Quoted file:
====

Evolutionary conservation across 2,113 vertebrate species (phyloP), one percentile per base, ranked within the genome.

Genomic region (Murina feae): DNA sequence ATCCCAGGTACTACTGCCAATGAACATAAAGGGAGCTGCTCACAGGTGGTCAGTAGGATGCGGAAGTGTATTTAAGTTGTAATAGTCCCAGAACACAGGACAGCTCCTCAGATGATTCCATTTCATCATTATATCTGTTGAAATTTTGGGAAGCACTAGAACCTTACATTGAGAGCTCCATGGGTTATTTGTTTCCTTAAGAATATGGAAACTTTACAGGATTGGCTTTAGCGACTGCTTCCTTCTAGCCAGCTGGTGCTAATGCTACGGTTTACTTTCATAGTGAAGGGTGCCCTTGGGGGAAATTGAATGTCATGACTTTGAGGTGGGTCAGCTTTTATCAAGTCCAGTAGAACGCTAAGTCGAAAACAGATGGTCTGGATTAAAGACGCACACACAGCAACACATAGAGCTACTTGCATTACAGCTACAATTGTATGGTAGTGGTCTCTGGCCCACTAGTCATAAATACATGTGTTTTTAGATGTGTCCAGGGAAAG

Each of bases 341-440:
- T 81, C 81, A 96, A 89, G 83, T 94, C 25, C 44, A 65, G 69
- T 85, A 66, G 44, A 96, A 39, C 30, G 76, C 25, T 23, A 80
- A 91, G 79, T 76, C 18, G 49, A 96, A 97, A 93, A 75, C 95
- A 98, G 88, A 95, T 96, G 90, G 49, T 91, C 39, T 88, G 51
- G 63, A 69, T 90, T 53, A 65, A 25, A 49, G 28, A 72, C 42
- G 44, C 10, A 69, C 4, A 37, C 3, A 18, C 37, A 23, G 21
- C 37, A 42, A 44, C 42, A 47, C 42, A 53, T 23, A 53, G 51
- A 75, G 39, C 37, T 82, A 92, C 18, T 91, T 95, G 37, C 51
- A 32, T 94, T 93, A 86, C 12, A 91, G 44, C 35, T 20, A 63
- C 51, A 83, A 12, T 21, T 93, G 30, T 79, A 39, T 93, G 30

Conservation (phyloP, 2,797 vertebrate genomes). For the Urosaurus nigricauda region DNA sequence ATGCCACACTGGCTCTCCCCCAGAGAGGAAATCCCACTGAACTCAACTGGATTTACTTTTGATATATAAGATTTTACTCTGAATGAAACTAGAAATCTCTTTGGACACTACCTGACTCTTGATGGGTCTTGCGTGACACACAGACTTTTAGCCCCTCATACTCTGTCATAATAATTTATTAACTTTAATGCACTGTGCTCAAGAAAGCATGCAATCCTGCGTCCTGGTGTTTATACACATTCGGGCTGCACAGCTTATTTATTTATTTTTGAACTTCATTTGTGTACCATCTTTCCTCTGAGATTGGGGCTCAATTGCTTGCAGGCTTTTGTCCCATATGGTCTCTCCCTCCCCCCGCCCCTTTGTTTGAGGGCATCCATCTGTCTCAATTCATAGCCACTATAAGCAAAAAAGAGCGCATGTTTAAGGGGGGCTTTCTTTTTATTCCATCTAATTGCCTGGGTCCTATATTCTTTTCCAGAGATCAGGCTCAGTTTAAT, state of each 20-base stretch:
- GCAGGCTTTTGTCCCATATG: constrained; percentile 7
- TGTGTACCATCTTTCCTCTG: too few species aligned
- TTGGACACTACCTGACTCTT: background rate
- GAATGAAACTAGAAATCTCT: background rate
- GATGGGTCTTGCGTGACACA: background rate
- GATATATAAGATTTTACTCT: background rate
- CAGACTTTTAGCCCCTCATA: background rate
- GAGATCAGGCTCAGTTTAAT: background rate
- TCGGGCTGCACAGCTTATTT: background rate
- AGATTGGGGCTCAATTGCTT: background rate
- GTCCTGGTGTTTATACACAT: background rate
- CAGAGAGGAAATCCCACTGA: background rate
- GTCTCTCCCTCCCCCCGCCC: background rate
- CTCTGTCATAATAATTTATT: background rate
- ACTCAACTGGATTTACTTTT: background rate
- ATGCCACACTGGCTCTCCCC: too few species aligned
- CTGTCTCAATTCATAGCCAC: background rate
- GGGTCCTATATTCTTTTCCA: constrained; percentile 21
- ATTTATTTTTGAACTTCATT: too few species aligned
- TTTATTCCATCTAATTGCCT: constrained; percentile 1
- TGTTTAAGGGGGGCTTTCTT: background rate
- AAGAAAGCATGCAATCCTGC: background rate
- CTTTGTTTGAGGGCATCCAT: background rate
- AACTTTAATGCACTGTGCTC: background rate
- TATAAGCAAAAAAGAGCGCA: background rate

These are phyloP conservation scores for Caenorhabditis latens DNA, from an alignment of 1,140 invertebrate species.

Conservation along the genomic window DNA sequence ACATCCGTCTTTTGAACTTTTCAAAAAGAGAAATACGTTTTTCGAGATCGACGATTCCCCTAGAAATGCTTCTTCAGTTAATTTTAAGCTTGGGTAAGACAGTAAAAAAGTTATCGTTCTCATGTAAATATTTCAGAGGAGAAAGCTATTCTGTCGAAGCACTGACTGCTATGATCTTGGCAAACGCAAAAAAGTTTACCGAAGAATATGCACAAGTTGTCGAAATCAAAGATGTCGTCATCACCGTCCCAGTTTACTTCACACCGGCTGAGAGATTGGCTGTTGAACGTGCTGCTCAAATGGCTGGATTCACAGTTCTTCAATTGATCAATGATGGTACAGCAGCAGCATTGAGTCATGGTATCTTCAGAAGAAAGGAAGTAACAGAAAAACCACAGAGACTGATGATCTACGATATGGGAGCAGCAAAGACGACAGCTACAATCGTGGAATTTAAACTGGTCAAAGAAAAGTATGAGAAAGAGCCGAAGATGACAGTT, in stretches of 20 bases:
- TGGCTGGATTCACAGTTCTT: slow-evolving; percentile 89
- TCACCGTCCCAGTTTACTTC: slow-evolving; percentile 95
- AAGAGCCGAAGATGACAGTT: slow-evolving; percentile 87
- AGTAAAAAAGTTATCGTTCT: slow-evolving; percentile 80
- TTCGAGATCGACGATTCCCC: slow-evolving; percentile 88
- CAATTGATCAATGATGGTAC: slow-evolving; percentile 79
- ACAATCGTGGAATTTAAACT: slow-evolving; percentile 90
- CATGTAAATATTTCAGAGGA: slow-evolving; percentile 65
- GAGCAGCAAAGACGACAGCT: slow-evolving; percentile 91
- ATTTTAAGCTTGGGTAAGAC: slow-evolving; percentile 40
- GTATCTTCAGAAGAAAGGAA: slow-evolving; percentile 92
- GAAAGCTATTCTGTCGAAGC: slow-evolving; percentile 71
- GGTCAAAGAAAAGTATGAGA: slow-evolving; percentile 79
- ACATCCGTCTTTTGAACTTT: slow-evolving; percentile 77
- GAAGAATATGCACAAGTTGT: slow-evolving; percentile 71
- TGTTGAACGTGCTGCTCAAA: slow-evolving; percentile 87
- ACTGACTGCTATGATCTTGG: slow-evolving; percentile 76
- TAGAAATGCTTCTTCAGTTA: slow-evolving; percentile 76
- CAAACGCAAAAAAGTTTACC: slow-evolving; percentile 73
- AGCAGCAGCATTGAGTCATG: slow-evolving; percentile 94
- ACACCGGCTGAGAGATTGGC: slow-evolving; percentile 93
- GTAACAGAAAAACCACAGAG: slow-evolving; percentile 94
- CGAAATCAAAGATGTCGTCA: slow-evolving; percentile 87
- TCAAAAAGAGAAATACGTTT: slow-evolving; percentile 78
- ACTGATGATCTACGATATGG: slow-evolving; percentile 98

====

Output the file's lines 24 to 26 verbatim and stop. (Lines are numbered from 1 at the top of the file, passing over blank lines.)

- AGATTGGGGCTCAATTGCTT: background rate
- GTCCTGGTGTTTATACACAT: background rate
- CAGAGAGGAAATCCCACTGA: background rate